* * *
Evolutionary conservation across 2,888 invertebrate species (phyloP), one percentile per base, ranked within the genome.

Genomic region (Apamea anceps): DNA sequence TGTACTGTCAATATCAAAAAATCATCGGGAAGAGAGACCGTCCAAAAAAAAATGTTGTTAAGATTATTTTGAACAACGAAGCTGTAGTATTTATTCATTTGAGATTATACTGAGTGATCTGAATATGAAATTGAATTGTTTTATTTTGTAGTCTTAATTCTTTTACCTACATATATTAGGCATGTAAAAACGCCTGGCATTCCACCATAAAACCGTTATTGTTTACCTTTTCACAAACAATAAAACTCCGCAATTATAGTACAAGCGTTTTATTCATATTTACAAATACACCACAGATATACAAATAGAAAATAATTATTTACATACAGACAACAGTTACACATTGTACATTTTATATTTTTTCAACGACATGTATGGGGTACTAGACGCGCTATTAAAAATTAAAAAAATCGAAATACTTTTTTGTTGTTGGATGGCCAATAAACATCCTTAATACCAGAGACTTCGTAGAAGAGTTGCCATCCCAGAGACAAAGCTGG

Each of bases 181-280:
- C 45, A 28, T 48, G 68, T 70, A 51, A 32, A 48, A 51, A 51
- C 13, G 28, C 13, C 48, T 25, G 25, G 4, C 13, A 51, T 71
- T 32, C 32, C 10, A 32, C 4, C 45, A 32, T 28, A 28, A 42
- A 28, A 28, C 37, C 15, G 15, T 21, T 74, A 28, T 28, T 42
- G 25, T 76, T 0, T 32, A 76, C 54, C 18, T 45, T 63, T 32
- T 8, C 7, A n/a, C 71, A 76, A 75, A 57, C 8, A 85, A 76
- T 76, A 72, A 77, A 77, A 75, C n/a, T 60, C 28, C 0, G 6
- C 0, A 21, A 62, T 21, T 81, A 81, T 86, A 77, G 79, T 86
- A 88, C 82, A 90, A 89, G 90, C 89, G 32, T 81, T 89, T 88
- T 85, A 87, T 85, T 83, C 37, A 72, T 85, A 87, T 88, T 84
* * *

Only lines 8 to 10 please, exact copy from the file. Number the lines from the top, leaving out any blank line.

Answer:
- G 25, T 76, T 0, T 32, A 76, C 54, C 18, T 45, T 63, T 32
- T 8, C 7, A n/a, C 71, A 76, A 75, A 57, C 8, A 85, A 76
- T 76, A 72, A 77, A 77, A 75, C n/a, T 60, C 28, C 0, G 6